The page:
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History of Punjab: Climate & Resources
Geography of the Punjab The Punjab is an extensive, flat plain, hemmed in by high mountain walls on the north and west, and open to the south and east. The area, considered as a whole, presents the appearance of a gently sloping plain, leading from the high mountains on the north to the sandy deserts on the south. The great cities of Lahore and Amritsar are each 900 feet above the level of the sea.
Variety of Features The land of five rivers presents a great variety of features. Traversing the northern tracts, the traveller would regard the Punjab as the garden of India; but, as he/she approaches the south, the barren sandy plateau to the south-westand the wastes of Hissar to the south-east present a strange scene to his/her view. The traveller sees interminable wastes, the wildest prairies overgrown with grass and scrub.
Salt Resource The great salt range of the Punjab, springing from the root of the Sufed Koh, extends eastward to the Indus, which it crosses at Kalabagh, and terminates somewhat abruptly on the right bank of the river Jhelum. The range contains inexhaustible veins of rock-salt, deposits of chloride of sodium, formed og frass wacke, limestone sandstone, gypsum and red tenacious clay. The salt range produces, besides the mineral that gives it its name, antimony, alum and sulphur.
Climate of Punjab The climate of the Punjab presents extremes of heat and cold. In the regions extending along the southern base of the Himalayas, the south-west monsoon blows, and the rainfall is abundant. But in places distant from both the hills and the seat the heat is excessive and very little rain falls. The monsoon season lasts from the middle of June to the end of September. The hot weather proper begins with April. The heat in the summer is intense; scorching winds blow, the earth is parched, vegetation withers, and many trees are shorn of their leaves.
Extreme Heat In Multan, in the extreme south-west, the heat is so oppressive as to be preverbial. At Lahore, the thermometer has been known to rise to 112 degrees in a tent artificially cooled. In June, when the heat is intense, great piles of clouds appear and the south-west monsoon bursts with little warning. With thunder and lightning come furious storms of wind, and this war of the elements is followed by heavy torrents or rain, which cool the atmostphere and make the vegetation green.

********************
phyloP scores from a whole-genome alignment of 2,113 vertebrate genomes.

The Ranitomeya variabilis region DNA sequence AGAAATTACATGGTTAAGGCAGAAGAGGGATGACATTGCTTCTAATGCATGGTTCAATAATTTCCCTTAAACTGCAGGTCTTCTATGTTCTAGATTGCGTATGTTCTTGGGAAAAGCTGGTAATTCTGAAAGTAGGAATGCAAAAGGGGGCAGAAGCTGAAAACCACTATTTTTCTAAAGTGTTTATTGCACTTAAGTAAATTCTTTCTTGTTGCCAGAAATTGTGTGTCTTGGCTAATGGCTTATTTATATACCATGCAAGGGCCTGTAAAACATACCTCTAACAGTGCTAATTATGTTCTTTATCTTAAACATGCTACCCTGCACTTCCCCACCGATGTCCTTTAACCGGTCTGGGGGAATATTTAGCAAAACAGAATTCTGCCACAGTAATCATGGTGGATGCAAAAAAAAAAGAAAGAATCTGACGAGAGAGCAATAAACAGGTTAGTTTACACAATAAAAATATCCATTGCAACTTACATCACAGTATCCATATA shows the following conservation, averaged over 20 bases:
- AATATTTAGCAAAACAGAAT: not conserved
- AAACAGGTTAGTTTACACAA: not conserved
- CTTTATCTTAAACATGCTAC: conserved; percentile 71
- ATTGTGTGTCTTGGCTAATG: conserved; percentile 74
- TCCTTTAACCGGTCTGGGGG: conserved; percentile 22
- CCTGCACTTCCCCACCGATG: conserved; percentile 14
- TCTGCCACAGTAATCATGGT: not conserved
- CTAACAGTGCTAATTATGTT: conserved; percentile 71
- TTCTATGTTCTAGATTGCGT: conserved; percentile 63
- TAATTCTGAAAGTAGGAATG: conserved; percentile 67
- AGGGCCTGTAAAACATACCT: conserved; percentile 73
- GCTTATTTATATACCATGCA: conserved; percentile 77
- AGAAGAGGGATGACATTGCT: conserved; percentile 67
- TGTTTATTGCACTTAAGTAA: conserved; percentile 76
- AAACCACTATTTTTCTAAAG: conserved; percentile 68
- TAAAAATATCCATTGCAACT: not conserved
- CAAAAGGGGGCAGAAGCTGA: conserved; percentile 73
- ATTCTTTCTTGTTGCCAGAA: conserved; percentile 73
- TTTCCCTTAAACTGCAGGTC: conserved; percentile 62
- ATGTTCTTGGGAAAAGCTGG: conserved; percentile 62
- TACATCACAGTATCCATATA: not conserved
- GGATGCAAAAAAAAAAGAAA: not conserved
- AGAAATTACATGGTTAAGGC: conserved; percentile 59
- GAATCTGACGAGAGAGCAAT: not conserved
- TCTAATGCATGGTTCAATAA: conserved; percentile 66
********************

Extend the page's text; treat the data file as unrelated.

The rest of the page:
Fruits of Punjab Except in the hills, Punjab contains comparatively little that is indigenous. There are no natural forests in the plains; extensive tracts occur covered only with grass, shrubs and bushes. The mango is largely cultivated in the south-east of the Punjab and attains a high degree of perfection about Multan and Hoshiarpur. Cultivated fruit trees are abundant, such as orange, pomegranate, apple, peach, fig, mulberry, quince, apricot, almond, and plum.
Animals of Punjab The animals of the land of five rivers has the reputation of being richer and more varied than its flora. Tigers are still found in the forests of the hills, and the lion was once not uncommon. The other beasts are leopards, panthers, hyaenas, lynxes, wolves, bears, jackals, foxes, stoats, and martens. There are also nilgais, antelopes, deer, goats, wild boar, porcupines, monkeys, and bats. The feathered tribes include parrots, peafowl, junglefowl, pheasants, eagles, vultures, hawks, quails, pelicans, waterfowl, cranes, herons, hoopoos, and doves. Among poisonous snakes the most remarkable are the cobra, and a small snake, the sangehur, the bit of which causes instantaneous death. The rivers are infested with alligators, and fish of various species abound. The silkworm is reared with great skill and industry, and bees produce abundant wax and honey. Camels thrive in the hot southern plains, and herds of buffaloes on the grazing lands adjoining the rivers. Horses of excellent quality are reared in the north-east part of the country.
Agricultural Products Of agricultural products, sugercan is grown everywhere in the fertile tracts and indigo in the low southern regions, borth being largely exported towards Sindh and Kabul. Cotton is produced and exported in large quantities. Wheat and maize are extensively cultivated. The other articles of produce are buckwheat, rice, barley, millet; oil-seeds, such as sesamum and mustard, various sorts of vetches, carrots, pease, beans, onions, turnips, cucubmbers, and melons.
Irrigation Extensive irrigation is carried on by means of canals and the Persian wheel is employed to draw water from the wells. Wheat, gram and barley are grown in the spring, and Indian corn, rice, cotton, pulses, indigo, and sugercane is the autumn. Wheat is largely produced in the divisions of Lahore, Amritsar, Jalandhar, and Rawalpindi. The largest areas under cotton cultivation are found in the districts of Lahore, Ambala, Gurgaon and Rawalpindi. The chief sugar producing districts are Sialkot, Gurdaspur, Jalandhar, Hoshiapur, and Ambala. Indigo is almost entirely confined to the districts of Multan, Mozaffargarh and Dera Ghazi Khan. Tea is grown in the hill tracts of Simla and Kangra.